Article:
Sat, July 20

Court rejects Canyon Trust appeal on endangered fish

PHOENIX -- A federal appeals court on Monday rejected a bid by the Grand Canyon Trust to force annual environmental assessments on how operation of the Glen Canyon Dam by the Bureau of Reclamation affects an endangered fish that lives downstream.

The three-judge panel said nothing in federal environmental law requires such an intense review. Judge Ronald Gould also said it would be impractical, as each review would result in a new legal challenge.

But Neil Levine, an attorney for the trust, said Monday's ruling is not a complete loss.

He said the appellate court, in its unanimous ruling, threw out a trial judge's order that dismissed one part of the organization's challenge to the assessments of what the current dam operating scheme means not only to the humpback chub but other downstream uses, including camping. Levine said that gives the trust another chance to force major changes to when and how water is released.

"We're going to get back to work in seeing how we change operations so that it's better for the chub and the downstream resources, including beach habitat which provides places for rafters and boaters,' he said.

Central to the debate is the trust's objections to the fact that the federal agency operates the dam on the Colorado River in a way so that water releases vary depending on demand for electricity. That results in higher water releases in summer and winter.

By contrast, the trust prefers a system where the water releases are highest in the spring and lower, steady flows in the summer and fall, mimicking the natural flow of the river.

The issue focuses around the humpback chub.

Construction of the dam trapped much of the sediment that used to wash down the river and repair the chub's habitat. Water from the dam also is colder than the river's natural flow; the chub thrives in warmer water.

In 1992, Congress directed that the dam be operated to "protect and mitigate adverse impacts' on the environment. That included not only a full Environmental Impact Statement but also annual operating plans in consultation with the public, including academics, scientists, environmental organizations, the recreation industry and those who purchase power generated by the dam.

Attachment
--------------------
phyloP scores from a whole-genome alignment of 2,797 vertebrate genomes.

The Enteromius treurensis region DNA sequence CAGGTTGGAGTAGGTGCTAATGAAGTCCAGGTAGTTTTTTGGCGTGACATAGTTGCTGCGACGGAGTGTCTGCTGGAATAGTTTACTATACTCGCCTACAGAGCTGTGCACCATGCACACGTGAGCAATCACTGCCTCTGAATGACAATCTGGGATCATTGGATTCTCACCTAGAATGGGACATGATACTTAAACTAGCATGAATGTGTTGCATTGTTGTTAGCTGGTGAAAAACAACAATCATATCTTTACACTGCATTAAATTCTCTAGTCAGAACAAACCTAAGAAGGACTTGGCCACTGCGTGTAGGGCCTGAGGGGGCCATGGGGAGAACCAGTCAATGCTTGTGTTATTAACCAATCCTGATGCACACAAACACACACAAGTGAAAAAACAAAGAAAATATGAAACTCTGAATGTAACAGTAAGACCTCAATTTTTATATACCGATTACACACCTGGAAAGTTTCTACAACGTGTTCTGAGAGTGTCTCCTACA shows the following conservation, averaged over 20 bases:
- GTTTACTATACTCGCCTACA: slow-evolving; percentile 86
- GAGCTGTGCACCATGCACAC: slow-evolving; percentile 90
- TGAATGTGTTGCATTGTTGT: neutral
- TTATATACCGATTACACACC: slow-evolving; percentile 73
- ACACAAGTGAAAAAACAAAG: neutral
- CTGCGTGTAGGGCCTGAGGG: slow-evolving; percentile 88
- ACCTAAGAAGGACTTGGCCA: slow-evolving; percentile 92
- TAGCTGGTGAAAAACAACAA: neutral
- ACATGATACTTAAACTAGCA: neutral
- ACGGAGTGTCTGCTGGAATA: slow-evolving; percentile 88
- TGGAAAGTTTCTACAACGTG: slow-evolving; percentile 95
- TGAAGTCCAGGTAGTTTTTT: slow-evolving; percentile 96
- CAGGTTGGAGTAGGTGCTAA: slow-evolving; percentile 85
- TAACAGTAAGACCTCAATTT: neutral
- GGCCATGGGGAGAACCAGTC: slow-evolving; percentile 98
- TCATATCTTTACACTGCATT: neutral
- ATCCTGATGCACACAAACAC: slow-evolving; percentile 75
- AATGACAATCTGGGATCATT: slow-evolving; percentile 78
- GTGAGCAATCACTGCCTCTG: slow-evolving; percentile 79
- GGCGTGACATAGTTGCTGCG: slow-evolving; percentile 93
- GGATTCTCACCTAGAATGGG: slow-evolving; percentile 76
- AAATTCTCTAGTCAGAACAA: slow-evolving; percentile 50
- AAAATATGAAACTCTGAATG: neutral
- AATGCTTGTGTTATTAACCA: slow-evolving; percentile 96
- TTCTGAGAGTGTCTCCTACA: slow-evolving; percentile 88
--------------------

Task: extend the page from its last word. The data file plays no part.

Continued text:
In 1994, the U.S. Fish and Wildlife Service rejected the Bureau of Reclamation's plans. But the wildlife service approved a 2008 modification.

The Grand Canyon Trust then filed suit, saying that the bureau should prepare at least an environmental assessment for each operating plan.

But Gould said what the trust really wants is an ability to challenge each year the decision to regulate water flows based on electricity demand rather than mimicking the natural flow of the river.

Anyway, the judge said, accepting the trust's arguments -- and the challenges likely to come if it did not get its way -- make no sense.

"Annual challenges could not likely be resolved fully before the next annual operating plan came along, and there is no benefit to endangered species in having an unending judicial process concerning annual reporting requirements that Congress mandated,' Gould wrote.

Levine said that argument makes no sense.

"The court itself has said, at least in two opinions that we've referenced, that the idea it's practical or impractical is sort of beside the point,' he said. Levine said there are provisions in the law to deal with these matters quickly.

Attorneys for the trust also argued that the requirement for an annual operating plan actually gives the Bureau of Reclamation some opportunity to change the dam's operations, even to the point of adopting the seasonal flows it prefers to protect the fish. Gould rejected that contention.

He said those annual plans must be created "under the adopted criteria for the preceding compact water year and the projected operation for the current year.' And Gould noted that the "adopted operating criteria' for the dam, selected by the Interior Secretary in 1966, was the one which maximizes energy production.

What's left to adjust, Gould wrote, are changes based on things ranging from the amount of winter snowpack to the yearly demand for electricity and water

The court separately rejected challenges by the trust to statements by Fish and Wildlife Service that had justified the method of operation for dam releases, saying that any problems were cured by subsequent biological opinions.